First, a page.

Sleep On the Beach at Sea Rim State Park
We won’t lie to you: The journey to Sea Rim State Park, about a half-hour south of Port Arthur, isn’t what we’d call a lovely one. But no matter. In under two hours, we hit the tall marsh grasses of the McFaddin National Wildlife Refuge, and the drive was forgotten. Soon we found Sea Rim State Park, and, thankfully, not much else.
Sea Rim, named for the point where the sea meets the marsh, encompasses 4,000 acres of marshland and dunes, and more than five miles of shoreline, all of it teeming with wildlife. The park, which was renovated after Ike, also features miles and miles of paddling trails through the marsh, ranging from beginner loops to a full 10-mile endurance challenge, making it a favorite among canoers and kayakers. It’s also well-known for great fishing—you can find speckled trout, red drum, and flounder in shallow lakes you paddle out to along the marsh.
Some campers pop their tents right on the beach, hopping out of their sleeping bags straight into the warm Gulf waters for early-morning swims. Others, more into creature comforts, book the park’s single $95-a-night cabin, located next to the boat launch, or the popular RV campsite. And the really adventurous—or those who really, really need to get away—choose the park’s $15 primitive floating campsite dock, which is accessible only by boat, two miles out from the paddling trail head.
This is such a peaceful place to spend a weekend. Campers while away the hours picking perfect shells off the quiet beach and spotting herons and egrets out on the three-quarter-mile boardwalk loop through the thick of the marsh. The breeze rustles through the tall grasses while visitors lazily drop a fishing line in the water, the lucky ones catching something for dinner. It’s hard to believe a place so untouched, so wild, could exist just down the way from what you drove through to get there. But to us, that makes this place even more special.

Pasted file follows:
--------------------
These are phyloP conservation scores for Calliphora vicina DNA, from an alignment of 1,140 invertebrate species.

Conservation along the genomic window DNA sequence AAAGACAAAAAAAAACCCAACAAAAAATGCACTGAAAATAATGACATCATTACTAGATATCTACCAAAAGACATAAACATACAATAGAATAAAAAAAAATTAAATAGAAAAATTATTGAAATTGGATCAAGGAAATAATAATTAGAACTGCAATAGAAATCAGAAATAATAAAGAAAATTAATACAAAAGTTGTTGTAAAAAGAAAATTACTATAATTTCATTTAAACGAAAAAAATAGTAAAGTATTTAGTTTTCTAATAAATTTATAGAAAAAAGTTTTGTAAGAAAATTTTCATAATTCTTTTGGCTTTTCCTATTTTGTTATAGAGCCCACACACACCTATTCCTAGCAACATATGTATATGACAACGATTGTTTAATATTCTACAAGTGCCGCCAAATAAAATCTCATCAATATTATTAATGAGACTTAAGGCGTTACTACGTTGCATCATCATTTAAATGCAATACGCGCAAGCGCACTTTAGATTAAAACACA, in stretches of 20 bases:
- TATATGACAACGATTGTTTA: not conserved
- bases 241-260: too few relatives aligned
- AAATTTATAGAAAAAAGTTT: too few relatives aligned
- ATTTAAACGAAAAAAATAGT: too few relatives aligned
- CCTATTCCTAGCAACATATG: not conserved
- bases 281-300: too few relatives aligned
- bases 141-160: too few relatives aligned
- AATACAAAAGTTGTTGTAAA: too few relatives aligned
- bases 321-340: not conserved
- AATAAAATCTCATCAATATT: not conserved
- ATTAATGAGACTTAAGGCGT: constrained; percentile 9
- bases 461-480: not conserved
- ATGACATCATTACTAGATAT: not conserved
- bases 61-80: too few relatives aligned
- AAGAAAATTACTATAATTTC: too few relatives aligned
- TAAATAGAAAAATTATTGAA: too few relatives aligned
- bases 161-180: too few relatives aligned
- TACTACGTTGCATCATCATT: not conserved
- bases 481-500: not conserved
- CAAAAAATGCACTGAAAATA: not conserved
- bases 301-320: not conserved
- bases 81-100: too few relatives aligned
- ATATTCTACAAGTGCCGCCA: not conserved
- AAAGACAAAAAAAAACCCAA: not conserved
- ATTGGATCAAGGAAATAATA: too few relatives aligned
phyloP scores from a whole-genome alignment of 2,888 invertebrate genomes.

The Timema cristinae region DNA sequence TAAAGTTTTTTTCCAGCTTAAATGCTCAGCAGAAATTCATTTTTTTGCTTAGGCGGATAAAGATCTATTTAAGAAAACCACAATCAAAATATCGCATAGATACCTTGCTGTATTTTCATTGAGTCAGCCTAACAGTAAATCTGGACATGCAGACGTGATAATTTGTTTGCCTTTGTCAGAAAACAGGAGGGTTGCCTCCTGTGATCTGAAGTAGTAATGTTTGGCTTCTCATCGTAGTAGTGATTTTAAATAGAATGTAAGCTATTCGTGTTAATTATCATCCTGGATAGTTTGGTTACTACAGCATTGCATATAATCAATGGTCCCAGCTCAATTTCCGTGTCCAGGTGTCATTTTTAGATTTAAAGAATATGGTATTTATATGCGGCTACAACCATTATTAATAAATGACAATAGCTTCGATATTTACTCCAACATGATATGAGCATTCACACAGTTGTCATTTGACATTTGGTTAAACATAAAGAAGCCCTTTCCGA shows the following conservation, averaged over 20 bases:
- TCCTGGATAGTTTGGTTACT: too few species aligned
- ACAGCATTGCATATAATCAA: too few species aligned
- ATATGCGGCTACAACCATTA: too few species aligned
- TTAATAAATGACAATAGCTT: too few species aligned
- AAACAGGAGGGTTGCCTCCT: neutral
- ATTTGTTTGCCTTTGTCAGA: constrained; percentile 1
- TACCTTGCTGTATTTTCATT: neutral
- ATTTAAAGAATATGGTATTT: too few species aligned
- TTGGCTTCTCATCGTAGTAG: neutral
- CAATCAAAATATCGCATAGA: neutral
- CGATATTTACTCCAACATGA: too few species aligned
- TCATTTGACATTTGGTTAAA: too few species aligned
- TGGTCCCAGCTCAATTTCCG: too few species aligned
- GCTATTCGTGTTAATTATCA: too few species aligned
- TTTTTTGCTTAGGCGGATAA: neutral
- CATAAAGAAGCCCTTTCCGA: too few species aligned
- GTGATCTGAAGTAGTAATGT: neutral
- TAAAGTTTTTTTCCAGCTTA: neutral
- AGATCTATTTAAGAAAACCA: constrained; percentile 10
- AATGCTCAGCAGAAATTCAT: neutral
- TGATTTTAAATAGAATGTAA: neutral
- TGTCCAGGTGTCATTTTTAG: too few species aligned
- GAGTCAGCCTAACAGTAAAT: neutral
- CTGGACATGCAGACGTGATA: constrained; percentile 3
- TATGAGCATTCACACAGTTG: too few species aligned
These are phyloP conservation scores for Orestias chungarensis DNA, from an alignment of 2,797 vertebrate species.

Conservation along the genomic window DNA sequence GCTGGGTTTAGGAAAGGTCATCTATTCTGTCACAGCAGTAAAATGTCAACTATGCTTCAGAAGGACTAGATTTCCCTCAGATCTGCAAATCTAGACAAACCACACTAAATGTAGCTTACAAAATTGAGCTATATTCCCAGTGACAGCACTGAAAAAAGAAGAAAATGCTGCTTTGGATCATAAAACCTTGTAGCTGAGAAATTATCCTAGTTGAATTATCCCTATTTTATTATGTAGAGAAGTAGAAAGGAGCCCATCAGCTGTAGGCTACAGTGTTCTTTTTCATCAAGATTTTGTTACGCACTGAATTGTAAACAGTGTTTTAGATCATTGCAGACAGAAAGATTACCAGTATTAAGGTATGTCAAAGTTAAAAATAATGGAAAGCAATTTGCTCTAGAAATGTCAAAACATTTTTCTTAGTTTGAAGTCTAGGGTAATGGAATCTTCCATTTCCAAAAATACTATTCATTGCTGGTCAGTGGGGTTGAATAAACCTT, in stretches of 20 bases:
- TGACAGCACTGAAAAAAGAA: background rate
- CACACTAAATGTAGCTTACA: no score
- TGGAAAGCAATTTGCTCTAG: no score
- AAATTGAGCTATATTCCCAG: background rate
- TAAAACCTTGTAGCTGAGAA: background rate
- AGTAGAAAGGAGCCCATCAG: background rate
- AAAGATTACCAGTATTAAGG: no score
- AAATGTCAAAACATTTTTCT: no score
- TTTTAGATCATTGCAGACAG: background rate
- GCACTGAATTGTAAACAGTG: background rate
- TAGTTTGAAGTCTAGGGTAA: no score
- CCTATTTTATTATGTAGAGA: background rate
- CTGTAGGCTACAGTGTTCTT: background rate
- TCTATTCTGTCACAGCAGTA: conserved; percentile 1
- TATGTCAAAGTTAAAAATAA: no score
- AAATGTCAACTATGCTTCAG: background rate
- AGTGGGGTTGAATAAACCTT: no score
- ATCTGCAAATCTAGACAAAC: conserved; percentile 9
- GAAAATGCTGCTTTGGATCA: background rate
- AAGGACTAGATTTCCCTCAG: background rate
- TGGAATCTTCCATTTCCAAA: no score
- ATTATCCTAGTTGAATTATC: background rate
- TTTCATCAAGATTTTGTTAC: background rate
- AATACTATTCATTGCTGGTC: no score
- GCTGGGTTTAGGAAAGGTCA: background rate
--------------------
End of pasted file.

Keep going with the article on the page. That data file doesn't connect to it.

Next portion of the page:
Four More Destinations on the Water:
If you’re into the Gulf Coast vibe and want something even more secluded, try taking a boat to this 38-mile barrier island off the coast from Port O’Connor featuring fishing, swimming, and birding opportunities aplenty. There’s no electricity or drinking water, but campsites are available at the Matagorda Island Wildlife Management Area, and you’ll likely be unbothered out there on the untouched beaches.
Galveston Island State Park
This is a convenient spot for campers who just want to set up on a nice spot by the beach or bay. The park offers boardwalks over dunes and marshes, hike and bike trails, and plenty of fishing and birding opportunities. Those wanting some refuge from the sand can rent one of the park’s cabins.
Caddo Lake State Park
This is a great option for paddlers looking to explore the maze of swamp and bayou along the Louisiana border in the Piney Woods. There are 50 miles of waterway trails, and with a forest of old Cypress trees thick with Spanish moss right there in the water, the challenge is in not getting lost. In addition to campsites and screened shelters, the park offers historic cabins.
Lake Livingston State Park
The lake, one of the largest in Texas, is best known for its white bass fishing. The park has a pier, cleaning stations, and multiple boat ramps, and campers can rent fishing gear. There’s also plenty of opportunities for hiking and swimming, and the Big Thicket National Preserve and Sam Houston National Forest are nearby.